The following editorial was published in the Carroll County Independent the Conway Daily Sun
To the Editor:
We take issue with Westward Shores executive Zachery Bossenbroek’s statement that the public’s concerns about flooding at the campground are “way overblown.” He goes on to say in your article that the 1998 Ossipee Lake flood was due to “mismanagement” of the dam, and that there have been no other “significant floods” since the state took over dam management in 1999. If anything is “overblown,” it’s misleading claims like these that the campground’s owners and their environmental consultant, SFC Engineering, have been making in public forums.
In regard to the 1998 flood, 17 inches of rain fell from June 13 to 15, raising the lake from the managed summer level of 407.25 ft. to 412.63 ft. Boats, docks, and chunks of the shoreline went down the river, and it took weeks for the lake to recede. That wasn’t the result of dam mismanagement; it was a freak of nature.
But freaks of nature are not uncommon on Ossipee Lake. In a 2007 Ossipee Lake News article, Bob Smart, who has studied the history of the dam and charted the lake’s water level for years, said similarly destructive floods took place in 1969 and 1976. Others recall a major flood in 1990, as your article reported.
Then there was October 2005, when more than 11 inches of rain fell on the lake. There was flooding, but damage was limited because the lake had been drained to its winter level early that year to allow property owners and businesses to make repairs to the shoreline. In short, dumb luck prevented another disaster.
The Ossipee River Dam has state and local eyes on it at all times, but dam management is just part of the equation. In the same 2007 Ossipee Lake News article cited above, Dam Bureau official Dan Mattaini said planned improvements to the dam control system could help reduce flooding but could not prevent it.
The reason? Three major rivers and several smaller ones flow into the Ossipee Lake system, and the channels that connect the big lake with the bays create a series of natural bottlenecks. Those bottlenecks impede the flow of water to the lake’s only point of egress, the Ossipee River. Even wide open, the dam can process only so much water at any given time.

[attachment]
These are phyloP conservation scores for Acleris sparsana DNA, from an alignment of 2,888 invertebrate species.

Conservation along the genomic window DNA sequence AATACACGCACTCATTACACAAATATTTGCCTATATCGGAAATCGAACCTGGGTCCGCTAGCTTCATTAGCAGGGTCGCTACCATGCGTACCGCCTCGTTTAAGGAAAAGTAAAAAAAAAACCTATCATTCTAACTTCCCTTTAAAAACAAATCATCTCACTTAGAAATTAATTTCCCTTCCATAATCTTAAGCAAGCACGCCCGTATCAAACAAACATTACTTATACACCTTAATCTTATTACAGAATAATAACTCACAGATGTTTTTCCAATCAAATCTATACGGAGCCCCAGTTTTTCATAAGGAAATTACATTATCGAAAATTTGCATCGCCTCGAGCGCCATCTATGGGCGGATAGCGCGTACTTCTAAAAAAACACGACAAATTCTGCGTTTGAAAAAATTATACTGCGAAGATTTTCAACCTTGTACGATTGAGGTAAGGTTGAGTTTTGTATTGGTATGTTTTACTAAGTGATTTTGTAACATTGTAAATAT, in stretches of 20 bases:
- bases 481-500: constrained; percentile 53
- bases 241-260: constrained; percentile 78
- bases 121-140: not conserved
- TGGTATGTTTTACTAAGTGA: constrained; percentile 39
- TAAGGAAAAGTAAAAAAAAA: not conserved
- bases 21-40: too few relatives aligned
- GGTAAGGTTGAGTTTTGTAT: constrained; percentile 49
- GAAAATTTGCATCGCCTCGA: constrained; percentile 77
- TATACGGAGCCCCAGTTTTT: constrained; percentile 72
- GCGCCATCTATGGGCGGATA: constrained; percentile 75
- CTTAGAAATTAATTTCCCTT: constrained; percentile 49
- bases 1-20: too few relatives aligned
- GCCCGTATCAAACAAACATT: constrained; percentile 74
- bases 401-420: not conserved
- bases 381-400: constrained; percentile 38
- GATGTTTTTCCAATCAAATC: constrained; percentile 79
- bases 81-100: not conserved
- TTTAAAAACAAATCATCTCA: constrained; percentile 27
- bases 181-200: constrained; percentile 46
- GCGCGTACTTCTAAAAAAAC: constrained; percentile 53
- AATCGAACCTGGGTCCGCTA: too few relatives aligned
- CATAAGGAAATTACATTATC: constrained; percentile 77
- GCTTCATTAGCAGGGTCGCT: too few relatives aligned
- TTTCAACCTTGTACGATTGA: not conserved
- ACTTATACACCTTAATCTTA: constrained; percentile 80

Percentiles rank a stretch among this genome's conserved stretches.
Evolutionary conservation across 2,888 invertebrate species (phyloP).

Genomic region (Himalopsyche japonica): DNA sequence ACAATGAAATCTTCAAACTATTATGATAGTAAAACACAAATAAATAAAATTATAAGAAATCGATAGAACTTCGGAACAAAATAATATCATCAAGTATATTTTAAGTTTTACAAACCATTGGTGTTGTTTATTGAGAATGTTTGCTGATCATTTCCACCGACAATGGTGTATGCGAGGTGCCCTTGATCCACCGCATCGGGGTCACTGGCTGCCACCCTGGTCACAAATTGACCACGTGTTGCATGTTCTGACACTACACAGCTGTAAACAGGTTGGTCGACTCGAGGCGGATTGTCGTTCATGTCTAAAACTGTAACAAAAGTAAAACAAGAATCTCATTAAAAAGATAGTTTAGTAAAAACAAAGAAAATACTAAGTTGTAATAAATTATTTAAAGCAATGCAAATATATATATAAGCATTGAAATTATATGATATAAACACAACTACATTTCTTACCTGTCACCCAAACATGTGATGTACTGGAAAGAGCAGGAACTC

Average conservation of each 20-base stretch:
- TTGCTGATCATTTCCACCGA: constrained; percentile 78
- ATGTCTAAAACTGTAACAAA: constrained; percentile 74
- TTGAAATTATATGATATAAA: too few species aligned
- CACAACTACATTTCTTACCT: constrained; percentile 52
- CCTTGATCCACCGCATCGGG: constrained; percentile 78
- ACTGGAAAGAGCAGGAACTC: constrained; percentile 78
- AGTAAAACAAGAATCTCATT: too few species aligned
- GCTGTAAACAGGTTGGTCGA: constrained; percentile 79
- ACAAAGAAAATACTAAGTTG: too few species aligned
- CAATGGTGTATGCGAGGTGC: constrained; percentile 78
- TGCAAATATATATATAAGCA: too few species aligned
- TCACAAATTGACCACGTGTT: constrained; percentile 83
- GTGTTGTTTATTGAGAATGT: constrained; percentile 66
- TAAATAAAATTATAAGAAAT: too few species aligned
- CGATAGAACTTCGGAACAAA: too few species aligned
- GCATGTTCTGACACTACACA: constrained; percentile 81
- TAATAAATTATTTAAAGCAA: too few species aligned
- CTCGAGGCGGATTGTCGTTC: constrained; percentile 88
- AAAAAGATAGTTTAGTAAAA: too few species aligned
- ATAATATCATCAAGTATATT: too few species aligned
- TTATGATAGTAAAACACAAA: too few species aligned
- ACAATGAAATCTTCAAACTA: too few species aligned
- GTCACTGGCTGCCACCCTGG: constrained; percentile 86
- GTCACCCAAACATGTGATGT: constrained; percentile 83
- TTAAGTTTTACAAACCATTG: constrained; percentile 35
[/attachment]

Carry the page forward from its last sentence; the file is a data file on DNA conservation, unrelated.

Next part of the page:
The state’s designated natural mean high water mark for the lake is 407.25 ft., and when the water backs up, the lake floods. As in May 2006 when the lake level hit 411.66 ft. Or April 2007 when the water was over 411 ft. for four days and peaked at 412.17. Then there was April 2010 when the water level hit 4ll.40 ft. You get the idea.
Incidentally, all of these water level numbers were provided by the state to SFC Engineering in February, long before Mr. Bossenbroek began claiming that better dam management had prevented “material floods” on the lake since 1999.
Given Ossipee Lake’s inherent tendency to flood, does it make sense to double the capacity of a campground that sits on the floodplain? Can septic systems really be made secure from high waters? Will “anchoring” RVs and buildings prevent them from floating away? Can campers really be evacuated in a timely fashion if necessary? If Westward Shores didn’t already exit, would the state and town find it prudent to permit it at all?
These are important questions for officials to ponder and resolve. As they do so, the campground’s cavalier treatment of the facts about flooding should have those officials on high alert.
Ossipee Lake Alliance
There isn’t much I can say, given this article so well written and concise, which could shed any more light on why the campground (is) a real and ever threatening concern of safe egress in a flash flood and a pollution source of the lake whenever high waters are present.
The area is populated enough. Increasing the numbers of sites not only increases profits but increases all we would never want in our backyard.